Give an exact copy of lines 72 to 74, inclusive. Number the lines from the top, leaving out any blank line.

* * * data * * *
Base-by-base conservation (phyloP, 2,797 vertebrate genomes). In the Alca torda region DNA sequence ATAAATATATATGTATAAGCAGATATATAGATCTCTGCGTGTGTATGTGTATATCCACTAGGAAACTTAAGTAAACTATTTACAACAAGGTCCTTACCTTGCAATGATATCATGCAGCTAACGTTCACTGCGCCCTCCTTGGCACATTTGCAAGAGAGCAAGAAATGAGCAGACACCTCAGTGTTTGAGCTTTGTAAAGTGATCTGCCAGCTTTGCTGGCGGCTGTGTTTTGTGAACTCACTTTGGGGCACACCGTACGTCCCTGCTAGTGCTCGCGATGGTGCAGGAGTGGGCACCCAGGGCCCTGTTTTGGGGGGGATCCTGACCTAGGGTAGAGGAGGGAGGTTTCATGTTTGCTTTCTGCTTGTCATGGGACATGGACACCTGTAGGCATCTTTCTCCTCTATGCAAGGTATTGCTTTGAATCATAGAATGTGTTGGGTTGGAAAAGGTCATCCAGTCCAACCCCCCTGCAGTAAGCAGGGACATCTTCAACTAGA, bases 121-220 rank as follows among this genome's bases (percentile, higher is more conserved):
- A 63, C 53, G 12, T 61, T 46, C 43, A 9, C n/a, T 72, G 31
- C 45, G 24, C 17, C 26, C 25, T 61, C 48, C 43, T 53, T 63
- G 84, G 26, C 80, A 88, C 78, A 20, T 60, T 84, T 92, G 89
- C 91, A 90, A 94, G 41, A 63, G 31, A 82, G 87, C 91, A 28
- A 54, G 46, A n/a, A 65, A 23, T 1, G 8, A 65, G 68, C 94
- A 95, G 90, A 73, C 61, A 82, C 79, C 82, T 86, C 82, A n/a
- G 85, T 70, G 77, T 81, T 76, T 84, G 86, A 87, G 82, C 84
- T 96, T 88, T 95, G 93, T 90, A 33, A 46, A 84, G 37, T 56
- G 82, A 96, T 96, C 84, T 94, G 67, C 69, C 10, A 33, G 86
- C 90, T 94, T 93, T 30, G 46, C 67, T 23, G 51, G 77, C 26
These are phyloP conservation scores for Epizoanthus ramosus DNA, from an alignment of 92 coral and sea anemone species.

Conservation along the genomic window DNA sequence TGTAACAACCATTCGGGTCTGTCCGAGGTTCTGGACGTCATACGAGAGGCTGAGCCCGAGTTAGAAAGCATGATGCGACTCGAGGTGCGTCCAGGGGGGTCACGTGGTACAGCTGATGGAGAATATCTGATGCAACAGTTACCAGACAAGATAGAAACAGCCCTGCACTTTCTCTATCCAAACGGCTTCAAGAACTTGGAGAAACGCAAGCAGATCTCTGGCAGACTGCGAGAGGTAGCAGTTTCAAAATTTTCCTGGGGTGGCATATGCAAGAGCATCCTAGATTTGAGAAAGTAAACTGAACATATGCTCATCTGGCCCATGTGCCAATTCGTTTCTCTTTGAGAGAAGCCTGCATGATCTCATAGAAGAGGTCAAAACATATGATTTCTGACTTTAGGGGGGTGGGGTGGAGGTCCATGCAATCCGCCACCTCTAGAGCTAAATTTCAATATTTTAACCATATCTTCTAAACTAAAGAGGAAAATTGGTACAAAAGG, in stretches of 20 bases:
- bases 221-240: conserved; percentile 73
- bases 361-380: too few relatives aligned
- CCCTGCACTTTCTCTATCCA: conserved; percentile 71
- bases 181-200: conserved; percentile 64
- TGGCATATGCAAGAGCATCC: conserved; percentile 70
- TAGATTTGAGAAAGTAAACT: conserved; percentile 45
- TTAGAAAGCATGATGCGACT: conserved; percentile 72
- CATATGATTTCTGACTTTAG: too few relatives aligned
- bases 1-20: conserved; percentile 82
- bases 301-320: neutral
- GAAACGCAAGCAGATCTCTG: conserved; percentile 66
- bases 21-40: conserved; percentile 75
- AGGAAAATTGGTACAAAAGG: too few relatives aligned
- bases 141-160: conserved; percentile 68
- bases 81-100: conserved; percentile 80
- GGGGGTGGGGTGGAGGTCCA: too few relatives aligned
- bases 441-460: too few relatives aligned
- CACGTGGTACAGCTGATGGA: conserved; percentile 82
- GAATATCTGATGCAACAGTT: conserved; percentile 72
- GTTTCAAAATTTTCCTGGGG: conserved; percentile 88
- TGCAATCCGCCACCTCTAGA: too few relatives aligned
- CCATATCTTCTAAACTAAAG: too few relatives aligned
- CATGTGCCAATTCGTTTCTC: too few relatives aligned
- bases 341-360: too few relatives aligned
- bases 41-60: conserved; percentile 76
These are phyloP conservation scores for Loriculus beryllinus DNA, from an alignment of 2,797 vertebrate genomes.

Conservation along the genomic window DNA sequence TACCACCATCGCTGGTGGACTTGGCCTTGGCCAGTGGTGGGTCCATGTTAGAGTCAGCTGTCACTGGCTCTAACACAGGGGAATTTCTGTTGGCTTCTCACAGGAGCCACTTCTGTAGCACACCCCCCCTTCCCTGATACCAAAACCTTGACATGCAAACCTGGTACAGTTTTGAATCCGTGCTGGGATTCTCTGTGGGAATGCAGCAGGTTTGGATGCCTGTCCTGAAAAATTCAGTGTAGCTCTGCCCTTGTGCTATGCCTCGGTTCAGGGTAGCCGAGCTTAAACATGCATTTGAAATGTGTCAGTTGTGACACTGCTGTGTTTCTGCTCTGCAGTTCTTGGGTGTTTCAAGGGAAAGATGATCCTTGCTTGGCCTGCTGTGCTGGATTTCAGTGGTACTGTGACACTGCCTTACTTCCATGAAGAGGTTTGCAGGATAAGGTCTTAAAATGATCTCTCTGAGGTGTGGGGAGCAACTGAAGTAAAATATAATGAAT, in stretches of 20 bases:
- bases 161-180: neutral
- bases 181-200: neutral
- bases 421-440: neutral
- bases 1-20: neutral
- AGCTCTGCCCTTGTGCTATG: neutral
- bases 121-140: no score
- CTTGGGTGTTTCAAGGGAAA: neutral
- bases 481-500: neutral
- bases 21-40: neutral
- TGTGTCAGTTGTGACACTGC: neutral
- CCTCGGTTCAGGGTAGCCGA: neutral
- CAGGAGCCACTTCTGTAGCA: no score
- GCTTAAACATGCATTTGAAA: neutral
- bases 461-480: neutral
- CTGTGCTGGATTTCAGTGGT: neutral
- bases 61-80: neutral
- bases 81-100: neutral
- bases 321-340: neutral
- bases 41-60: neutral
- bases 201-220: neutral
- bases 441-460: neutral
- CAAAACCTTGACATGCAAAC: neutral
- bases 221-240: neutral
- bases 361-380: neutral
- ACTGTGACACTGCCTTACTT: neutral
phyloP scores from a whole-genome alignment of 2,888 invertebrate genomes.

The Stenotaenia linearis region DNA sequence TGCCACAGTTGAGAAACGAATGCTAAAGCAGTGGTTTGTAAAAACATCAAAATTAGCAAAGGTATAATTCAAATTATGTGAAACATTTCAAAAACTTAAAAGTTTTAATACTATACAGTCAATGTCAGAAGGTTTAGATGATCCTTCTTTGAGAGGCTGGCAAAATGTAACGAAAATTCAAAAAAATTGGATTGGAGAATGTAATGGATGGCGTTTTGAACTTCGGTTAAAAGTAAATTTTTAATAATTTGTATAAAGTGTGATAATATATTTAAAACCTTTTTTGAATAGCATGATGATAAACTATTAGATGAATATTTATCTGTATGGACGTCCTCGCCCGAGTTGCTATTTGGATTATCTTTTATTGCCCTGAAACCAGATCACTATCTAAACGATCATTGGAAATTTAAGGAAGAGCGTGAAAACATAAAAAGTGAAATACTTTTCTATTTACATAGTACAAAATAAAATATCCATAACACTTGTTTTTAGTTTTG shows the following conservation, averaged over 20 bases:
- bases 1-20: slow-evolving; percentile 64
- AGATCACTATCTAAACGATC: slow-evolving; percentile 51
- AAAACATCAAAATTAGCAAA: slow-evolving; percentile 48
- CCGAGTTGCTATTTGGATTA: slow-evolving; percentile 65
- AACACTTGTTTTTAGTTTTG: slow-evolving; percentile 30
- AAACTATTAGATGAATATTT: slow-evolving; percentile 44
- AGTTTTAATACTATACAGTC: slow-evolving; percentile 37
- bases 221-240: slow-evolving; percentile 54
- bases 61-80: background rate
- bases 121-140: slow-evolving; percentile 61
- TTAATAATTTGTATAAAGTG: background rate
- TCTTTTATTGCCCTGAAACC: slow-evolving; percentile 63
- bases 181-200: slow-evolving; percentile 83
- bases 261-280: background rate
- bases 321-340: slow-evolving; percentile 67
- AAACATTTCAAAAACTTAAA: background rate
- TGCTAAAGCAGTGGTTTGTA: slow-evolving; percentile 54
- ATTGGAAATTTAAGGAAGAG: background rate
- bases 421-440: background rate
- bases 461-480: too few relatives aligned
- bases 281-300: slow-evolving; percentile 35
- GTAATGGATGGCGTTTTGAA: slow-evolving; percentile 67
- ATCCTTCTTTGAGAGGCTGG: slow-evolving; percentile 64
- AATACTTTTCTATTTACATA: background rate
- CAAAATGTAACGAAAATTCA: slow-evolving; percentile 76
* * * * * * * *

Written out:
- AACACTTGTTTTTAGTTTTG: slow-evolving; percentile 30
- AAACTATTAGATGAATATTT: slow-evolving; percentile 44
- AGTTTTAATACTATACAGTC: slow-evolving; percentile 37